I. GOD HAS BLESSED US. How true this is seen to be in a review of the history of God's people Israel! Especially if we take, as the chief idea of God's blessing, over ruling for God. The more clearly we understand our own lives, the more fully we shall realize that as our best idea of God's blessing. Certainly it is what would most come home to the restored exiles.
II. GOD IS BLESSING US. This is a fact of observation; a conviction of feeling; and an argument from the nature of God. We cannot conceive of him as beginning to do a good, and leaving it off; and the blessing we need is blessing that we continuously need.
III. GOD WILL BLESS US. Since we are well assured that our conditions, relations, and needs will remain much the same, and call still for his merciful overrulings and blessings.—R.T.
The responsibility of being alive.
"The dead praise not the Lord." Joy in life is the characteristic of every healthy, right-minded person. Pining for death is, altogether and always, a sign of a morbid condition of body or of mind. It is a delusion to imagine that religion requires of us an indifference to life, and a yearning for heaven. The psalmists and kings of the old Israelite times loved life and dreaded death. One says, "I shall not die, but live, and declare the works of the Lord. The Lord hath chastened me sore, but he hath not given me over unto death" (Psalms 118:17). Hezekiah expresses but the universal sentiment of the good men of his day when he says, "The grave cannot praise thee; death cannot celebrate thee; they that go down into the pit cannot hope for thy truth. The living, the living, he shall praise thee, as I do this day; the father to the children shall make known thy truth" (Isaiah 38:18, Isaiah 38:19). But if we have life, we must take it with all its responsibilities, and the first of these is that we acknowledge the God who made us, on whom we are wholly dependent, and who lays his righteous claims upon us. One of those claims is indicated by the psalmist. God calls for praise. All his works praise him in their order and fitness, in the precise fulfillment of the end for which they were designed. But God seeks that higher praise which can be offered by intelligent and free-willed beings. And the time in which they can offer the praise is the time of their lives amid terrestrial things. It is the praise of the living that God wants. It is praise while living that man can alone render.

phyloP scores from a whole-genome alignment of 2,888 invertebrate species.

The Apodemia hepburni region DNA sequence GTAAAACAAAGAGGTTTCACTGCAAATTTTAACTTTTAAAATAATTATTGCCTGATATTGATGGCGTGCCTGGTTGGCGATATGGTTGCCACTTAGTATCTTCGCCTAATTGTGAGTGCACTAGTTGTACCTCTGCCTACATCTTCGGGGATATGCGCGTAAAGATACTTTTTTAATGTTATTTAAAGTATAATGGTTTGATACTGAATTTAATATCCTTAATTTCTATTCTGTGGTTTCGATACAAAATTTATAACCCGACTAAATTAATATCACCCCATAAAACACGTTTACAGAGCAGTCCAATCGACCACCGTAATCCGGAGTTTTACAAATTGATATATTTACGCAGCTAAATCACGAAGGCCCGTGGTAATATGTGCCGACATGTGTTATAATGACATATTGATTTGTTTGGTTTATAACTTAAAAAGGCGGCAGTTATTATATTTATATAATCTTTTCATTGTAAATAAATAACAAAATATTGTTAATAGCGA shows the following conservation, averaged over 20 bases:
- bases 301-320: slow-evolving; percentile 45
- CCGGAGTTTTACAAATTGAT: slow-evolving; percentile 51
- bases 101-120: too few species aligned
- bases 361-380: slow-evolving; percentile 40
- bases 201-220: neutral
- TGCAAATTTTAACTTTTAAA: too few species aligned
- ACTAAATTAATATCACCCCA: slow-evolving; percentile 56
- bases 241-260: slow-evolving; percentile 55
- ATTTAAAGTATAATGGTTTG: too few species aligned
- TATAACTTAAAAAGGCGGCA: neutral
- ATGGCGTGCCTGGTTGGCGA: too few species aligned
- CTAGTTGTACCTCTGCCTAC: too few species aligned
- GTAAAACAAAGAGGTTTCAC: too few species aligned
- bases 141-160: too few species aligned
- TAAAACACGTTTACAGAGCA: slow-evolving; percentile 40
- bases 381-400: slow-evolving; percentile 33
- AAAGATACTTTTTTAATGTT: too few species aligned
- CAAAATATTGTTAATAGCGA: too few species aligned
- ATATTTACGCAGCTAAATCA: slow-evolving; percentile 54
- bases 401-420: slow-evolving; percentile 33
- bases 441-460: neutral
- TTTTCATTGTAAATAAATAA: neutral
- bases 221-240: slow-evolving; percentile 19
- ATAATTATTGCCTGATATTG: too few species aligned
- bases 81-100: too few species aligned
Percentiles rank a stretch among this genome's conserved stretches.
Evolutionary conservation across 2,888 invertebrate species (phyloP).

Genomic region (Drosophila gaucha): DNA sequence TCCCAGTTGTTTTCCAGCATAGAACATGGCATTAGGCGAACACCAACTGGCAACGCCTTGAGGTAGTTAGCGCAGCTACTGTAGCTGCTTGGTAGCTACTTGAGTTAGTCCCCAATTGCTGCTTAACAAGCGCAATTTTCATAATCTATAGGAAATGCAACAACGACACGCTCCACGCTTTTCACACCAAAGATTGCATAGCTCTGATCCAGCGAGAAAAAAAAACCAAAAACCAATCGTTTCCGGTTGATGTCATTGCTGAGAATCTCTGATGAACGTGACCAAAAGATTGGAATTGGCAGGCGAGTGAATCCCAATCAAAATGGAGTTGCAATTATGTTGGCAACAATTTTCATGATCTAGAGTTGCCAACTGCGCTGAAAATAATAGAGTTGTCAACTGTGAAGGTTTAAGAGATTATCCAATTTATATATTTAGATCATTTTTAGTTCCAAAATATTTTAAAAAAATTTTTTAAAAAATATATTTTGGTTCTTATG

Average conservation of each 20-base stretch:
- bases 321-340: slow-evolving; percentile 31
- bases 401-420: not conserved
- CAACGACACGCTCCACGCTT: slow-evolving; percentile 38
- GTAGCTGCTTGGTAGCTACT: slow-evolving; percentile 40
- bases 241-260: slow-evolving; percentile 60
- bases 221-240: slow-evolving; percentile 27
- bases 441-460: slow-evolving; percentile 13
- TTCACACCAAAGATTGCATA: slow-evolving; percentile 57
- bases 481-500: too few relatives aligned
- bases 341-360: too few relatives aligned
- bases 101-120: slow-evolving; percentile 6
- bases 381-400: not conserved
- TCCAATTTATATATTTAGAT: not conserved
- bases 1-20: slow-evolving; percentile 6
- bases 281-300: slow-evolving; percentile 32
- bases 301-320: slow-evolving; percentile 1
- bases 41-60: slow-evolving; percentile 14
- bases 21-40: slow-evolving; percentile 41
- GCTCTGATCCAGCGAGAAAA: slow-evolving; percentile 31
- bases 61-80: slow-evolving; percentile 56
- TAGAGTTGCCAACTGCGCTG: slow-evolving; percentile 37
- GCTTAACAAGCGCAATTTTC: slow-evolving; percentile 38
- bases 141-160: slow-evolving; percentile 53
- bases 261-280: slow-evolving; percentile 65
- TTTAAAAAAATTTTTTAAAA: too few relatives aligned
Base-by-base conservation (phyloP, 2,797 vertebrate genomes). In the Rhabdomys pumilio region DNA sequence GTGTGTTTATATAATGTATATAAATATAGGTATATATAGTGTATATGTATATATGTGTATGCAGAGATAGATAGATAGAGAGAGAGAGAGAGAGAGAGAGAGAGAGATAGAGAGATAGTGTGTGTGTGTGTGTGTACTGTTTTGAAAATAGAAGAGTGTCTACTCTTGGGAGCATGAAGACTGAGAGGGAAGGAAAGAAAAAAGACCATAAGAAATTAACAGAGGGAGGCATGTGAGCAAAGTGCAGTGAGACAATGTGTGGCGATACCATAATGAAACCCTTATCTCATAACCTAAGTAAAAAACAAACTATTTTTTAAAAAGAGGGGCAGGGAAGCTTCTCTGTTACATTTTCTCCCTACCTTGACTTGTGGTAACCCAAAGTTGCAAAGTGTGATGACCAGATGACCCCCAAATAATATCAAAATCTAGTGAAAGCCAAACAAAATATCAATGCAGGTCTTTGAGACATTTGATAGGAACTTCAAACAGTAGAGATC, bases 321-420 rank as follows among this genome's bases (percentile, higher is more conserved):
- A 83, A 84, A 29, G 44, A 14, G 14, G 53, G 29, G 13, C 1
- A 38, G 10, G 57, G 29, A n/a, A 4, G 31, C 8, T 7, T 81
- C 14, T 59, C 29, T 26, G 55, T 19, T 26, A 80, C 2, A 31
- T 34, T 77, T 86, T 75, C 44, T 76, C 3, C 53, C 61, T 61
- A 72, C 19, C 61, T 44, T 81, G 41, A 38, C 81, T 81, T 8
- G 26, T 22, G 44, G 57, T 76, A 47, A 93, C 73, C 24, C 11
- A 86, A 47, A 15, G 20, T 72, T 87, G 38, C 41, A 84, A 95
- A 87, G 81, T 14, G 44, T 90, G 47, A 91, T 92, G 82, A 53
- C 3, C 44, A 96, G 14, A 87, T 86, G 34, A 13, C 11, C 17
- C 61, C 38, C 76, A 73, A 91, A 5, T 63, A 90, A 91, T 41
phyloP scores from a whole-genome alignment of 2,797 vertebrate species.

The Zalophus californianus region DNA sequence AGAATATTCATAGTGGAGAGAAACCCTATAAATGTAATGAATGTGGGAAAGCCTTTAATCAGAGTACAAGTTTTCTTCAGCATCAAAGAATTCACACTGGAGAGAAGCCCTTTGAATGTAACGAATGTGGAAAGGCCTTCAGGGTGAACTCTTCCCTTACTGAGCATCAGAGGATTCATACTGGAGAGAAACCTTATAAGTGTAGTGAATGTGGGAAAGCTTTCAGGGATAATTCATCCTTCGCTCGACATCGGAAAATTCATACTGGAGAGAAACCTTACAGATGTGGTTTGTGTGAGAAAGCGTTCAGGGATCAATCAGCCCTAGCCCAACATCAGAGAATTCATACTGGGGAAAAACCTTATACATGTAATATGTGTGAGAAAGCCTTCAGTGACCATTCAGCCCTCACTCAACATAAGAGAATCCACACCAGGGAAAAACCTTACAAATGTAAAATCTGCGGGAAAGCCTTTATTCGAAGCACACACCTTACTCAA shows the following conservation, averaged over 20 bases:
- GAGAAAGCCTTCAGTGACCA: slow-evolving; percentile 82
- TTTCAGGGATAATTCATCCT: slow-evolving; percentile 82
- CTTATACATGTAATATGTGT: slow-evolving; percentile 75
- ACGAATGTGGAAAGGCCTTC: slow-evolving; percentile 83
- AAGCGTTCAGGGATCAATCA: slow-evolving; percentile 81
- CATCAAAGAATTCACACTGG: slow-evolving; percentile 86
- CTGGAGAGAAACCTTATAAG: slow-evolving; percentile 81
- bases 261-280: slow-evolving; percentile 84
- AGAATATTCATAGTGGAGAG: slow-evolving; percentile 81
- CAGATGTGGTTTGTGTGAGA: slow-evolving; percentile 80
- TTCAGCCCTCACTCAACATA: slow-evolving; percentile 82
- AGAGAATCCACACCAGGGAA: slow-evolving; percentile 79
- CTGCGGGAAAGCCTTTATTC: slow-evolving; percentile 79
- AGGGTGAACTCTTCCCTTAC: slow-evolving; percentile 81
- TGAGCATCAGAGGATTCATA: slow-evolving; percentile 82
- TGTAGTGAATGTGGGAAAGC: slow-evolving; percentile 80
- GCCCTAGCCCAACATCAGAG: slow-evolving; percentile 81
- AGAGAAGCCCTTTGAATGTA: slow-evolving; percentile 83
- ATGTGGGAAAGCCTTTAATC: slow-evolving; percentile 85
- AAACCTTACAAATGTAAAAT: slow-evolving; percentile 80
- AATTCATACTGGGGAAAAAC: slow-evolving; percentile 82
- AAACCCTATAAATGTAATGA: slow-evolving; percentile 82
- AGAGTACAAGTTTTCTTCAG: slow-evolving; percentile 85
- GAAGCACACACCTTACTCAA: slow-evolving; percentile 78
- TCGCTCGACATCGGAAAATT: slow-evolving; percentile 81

I. PRAISE-TIME IS THE PRESENT TIME. It is never a mere duty that has been done; a demand that has been met. The praise that is God's due can never be paid, so that we can get a receipt in full for all our obligations. It is never a duty that can be put off to some by-and-by, something that we can promise to do some day. It is the duty of the hour. It is immediate response to God's present blessings.
II. PRAISE-TIME IS A LIMITED TIME. It is limited to life, and life is always short and always uncertain, so that a man's call to praise is a call of the moment. For praise "now is the accepted time." No man has any to-morrow until God gives it to him, and then he must call it today. Only by doing just the duty of the hour can any man meet his human obligations.
III. THE OCCASIONS OF PRAISE BELONG TO THE PRESENT TIME. It is true that there is call to praise for God's past dealings with us; and call to praise in view of the promises on which we are permitted to hope; but we can always find, if we will, calls to praise in the things actually around us; God's good hand is ever on us for good.—R.T.
HOMILIES BY C. SHORT
The honor due to God.
A call to the God of Israel, the living God, to rescue the honor of his Name from the reproach of the heathen.
I. GOD IS WORTHY OF THE HIGHEST HONOR. In contrast to heathen idols.
1. Because of his loving-kindness or mercy. (Psalms 115:1.)
2. Because of his truth or faith fullness. (Psalms 115:1.) Emphatically "truth and grace came by Jesus Christ."
3. Though invisible, he reigns and rules from the exalted heaven. (Psalms 115:3.) The idols are earthly things, and have no power.
4. God is omnipotent, able to execute his own will. (Psalms 115:3.) The idols are dead things, with no will; and their worshippers become as dead as they are.
II. GOD IS WORTHY OF TRUST. (Psalms 115:9-14.)
1. Because he is the Helper and Defender of those who trust in him. (Psalms 115:9-11.)
2. Because his past goodness is the pledge for future blessing. (Psalms 115:12-14.) He will bless and multiply both the great and the small together.
III. GOD IS WORTHY OF PRAISE AND WORSHIP. (Psalms 115:15-18.)
1. As the Creator of heaven and earth. (Psalms 115:15.) And the heavens are for the dwelling-place of Jehovah.
2. Because he hath given the earth to men for their possession.
3. God must be praised now and forever—before we go down into the silence of Hades. (Psalms 115:17, Psalms 115:18.) "The Old Testament," says Delitzsch, "knows nothing of a heavenly exclusion that praises God without intermission, consisting not merely of angels, but also of the spirits of all men who die in the faith" (but see Psalms 103:20-22).—S.
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Exell, Joseph S; Spence-Jones, Henry Donald Maurice. "Commentary on Psalms 115". The Pulpit Commentary. https://studylight.org/
the Third Week after Epiphany